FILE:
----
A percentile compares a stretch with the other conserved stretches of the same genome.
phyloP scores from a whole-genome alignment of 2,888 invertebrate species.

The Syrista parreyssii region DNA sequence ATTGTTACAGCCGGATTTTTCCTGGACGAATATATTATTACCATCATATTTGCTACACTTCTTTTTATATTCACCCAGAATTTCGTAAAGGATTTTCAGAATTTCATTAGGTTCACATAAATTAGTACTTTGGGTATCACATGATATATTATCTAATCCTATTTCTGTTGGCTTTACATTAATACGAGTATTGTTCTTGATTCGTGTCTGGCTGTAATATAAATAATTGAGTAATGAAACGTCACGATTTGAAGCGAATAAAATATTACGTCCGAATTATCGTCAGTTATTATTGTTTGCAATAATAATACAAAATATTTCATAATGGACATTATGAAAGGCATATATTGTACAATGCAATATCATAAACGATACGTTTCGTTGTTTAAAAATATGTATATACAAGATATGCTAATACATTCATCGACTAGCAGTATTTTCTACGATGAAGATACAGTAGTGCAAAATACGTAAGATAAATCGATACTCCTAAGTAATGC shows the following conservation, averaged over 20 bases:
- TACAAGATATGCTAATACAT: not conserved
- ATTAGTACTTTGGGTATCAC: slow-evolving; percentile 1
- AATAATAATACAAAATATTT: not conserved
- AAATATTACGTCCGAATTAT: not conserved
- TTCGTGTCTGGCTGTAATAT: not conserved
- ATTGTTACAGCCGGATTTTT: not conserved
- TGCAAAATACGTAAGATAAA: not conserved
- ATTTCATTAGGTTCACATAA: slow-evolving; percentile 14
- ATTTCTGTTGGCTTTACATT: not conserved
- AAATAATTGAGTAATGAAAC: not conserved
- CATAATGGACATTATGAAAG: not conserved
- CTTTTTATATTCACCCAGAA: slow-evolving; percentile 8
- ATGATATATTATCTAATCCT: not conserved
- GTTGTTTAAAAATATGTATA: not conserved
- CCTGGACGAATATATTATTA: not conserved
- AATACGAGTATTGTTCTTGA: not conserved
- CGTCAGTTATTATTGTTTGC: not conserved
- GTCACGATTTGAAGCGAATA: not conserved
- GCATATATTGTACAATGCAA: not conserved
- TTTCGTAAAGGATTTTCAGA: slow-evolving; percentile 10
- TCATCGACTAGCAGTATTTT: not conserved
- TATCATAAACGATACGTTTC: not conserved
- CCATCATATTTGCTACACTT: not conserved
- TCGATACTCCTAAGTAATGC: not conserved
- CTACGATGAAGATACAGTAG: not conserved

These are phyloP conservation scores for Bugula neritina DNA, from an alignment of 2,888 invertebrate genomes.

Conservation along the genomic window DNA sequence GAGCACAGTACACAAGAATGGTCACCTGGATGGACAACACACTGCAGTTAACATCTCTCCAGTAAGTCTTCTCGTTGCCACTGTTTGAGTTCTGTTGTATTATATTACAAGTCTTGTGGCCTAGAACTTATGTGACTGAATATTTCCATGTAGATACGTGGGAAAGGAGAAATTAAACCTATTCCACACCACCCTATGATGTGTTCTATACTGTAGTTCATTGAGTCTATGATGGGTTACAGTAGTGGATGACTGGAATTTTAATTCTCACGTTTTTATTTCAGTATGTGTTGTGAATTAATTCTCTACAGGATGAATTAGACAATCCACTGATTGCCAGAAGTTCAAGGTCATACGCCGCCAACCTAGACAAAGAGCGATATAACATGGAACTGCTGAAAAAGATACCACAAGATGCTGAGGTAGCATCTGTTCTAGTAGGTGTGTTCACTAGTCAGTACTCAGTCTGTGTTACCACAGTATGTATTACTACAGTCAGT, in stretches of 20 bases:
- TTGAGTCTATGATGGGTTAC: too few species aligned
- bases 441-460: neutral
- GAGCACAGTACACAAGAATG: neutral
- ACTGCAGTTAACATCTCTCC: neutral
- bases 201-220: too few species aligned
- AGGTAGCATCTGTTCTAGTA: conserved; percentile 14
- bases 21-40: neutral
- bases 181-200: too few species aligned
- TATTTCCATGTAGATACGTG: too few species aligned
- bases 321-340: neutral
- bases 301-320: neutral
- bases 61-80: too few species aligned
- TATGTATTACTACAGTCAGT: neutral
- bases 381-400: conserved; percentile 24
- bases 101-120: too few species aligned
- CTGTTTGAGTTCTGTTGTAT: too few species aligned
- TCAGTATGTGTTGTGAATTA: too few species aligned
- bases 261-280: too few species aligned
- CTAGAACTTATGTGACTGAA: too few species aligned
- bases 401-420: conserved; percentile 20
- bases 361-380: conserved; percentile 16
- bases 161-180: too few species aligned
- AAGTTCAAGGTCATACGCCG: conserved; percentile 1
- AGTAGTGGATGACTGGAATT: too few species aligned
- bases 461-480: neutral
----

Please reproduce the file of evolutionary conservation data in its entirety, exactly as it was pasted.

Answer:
A percentile compares a stretch with the other conserved stretches of the same genome.
phyloP scores from a whole-genome alignment of 2,888 invertebrate species.

The Syrista parreyssii region DNA sequence ATTGTTACAGCCGGATTTTTCCTGGACGAATATATTATTACCATCATATTTGCTACACTTCTTTTTATATTCACCCAGAATTTCGTAAAGGATTTTCAGAATTTCATTAGGTTCACATAAATTAGTACTTTGGGTATCACATGATATATTATCTAATCCTATTTCTGTTGGCTTTACATTAATACGAGTATTGTTCTTGATTCGTGTCTGGCTGTAATATAAATAATTGAGTAATGAAACGTCACGATTTGAAGCGAATAAAATATTACGTCCGAATTATCGTCAGTTATTATTGTTTGCAATAATAATACAAAATATTTCATAATGGACATTATGAAAGGCATATATTGTACAATGCAATATCATAAACGATACGTTTCGTTGTTTAAAAATATGTATATACAAGATATGCTAATACATTCATCGACTAGCAGTATTTTCTACGATGAAGATACAGTAGTGCAAAATACGTAAGATAAATCGATACTCCTAAGTAATGC shows the following conservation, averaged over 20 bases:
- TACAAGATATGCTAATACAT: not conserved
- ATTAGTACTTTGGGTATCAC: slow-evolving; percentile 1
- AATAATAATACAAAATATTT: not conserved
- AAATATTACGTCCGAATTAT: not conserved
- TTCGTGTCTGGCTGTAATAT: not conserved
- ATTGTTACAGCCGGATTTTT: not conserved
- TGCAAAATACGTAAGATAAA: not conserved
- ATTTCATTAGGTTCACATAA: slow-evolving; percentile 14
- ATTTCTGTTGGCTTTACATT: not conserved
- AAATAATTGAGTAATGAAAC: not conserved
- CATAATGGACATTATGAAAG: not conserved
- CTTTTTATATTCACCCAGAA: slow-evolving; percentile 8
- ATGATATATTATCTAATCCT: not conserved
- GTTGTTTAAAAATATGTATA: not conserved
- CCTGGACGAATATATTATTA: not conserved
- AATACGAGTATTGTTCTTGA: not conserved
- CGTCAGTTATTATTGTTTGC: not conserved
- GTCACGATTTGAAGCGAATA: not conserved
- GCATATATTGTACAATGCAA: not conserved
- TTTCGTAAAGGATTTTCAGA: slow-evolving; percentile 10
- TCATCGACTAGCAGTATTTT: not conserved
- TATCATAAACGATACGTTTC: not conserved
- CCATCATATTTGCTACACTT: not conserved
- TCGATACTCCTAAGTAATGC: not conserved
- CTACGATGAAGATACAGTAG: not conserved

These are phyloP conservation scores for Bugula neritina DNA, from an alignment of 2,888 invertebrate genomes.

Conservation along the genomic window DNA sequence GAGCACAGTACACAAGAATGGTCACCTGGATGGACAACACACTGCAGTTAACATCTCTCCAGTAAGTCTTCTCGTTGCCACTGTTTGAGTTCTGTTGTATTATATTACAAGTCTTGTGGCCTAGAACTTATGTGACTGAATATTTCCATGTAGATACGTGGGAAAGGAGAAATTAAACCTATTCCACACCACCCTATGATGTGTTCTATACTGTAGTTCATTGAGTCTATGATGGGTTACAGTAGTGGATGACTGGAATTTTAATTCTCACGTTTTTATTTCAGTATGTGTTGTGAATTAATTCTCTACAGGATGAATTAGACAATCCACTGATTGCCAGAAGTTCAAGGTCATACGCCGCCAACCTAGACAAAGAGCGATATAACATGGAACTGCTGAAAAAGATACCACAAGATGCTGAGGTAGCATCTGTTCTAGTAGGTGTGTTCACTAGTCAGTACTCAGTCTGTGTTACCACAGTATGTATTACTACAGTCAGT, in stretches of 20 bases:
- TTGAGTCTATGATGGGTTAC: too few species aligned
- bases 441-460: neutral
- GAGCACAGTACACAAGAATG: neutral
- ACTGCAGTTAACATCTCTCC: neutral
- bases 201-220: too few species aligned
- AGGTAGCATCTGTTCTAGTA: conserved; percentile 14
- bases 21-40: neutral
- bases 181-200: too few species aligned
- TATTTCCATGTAGATACGTG: too few species aligned
- bases 321-340: neutral
- bases 301-320: neutral
- bases 61-80: too few species aligned
- TATGTATTACTACAGTCAGT: neutral
- bases 381-400: conserved; percentile 24
- bases 101-120: too few species aligned
- CTGTTTGAGTTCTGTTGTAT: too few species aligned
- TCAGTATGTGTTGTGAATTA: too few species aligned
- bases 261-280: too few species aligned
- CTAGAACTTATGTGACTGAA: too few species aligned
- bases 401-420: conserved; percentile 20
- bases 361-380: conserved; percentile 16
- bases 161-180: too few species aligned
- AAGTTCAAGGTCATACGCCG: conserved; percentile 1
- AGTAGTGGATGACTGGAATT: too few species aligned
- bases 461-480: neutral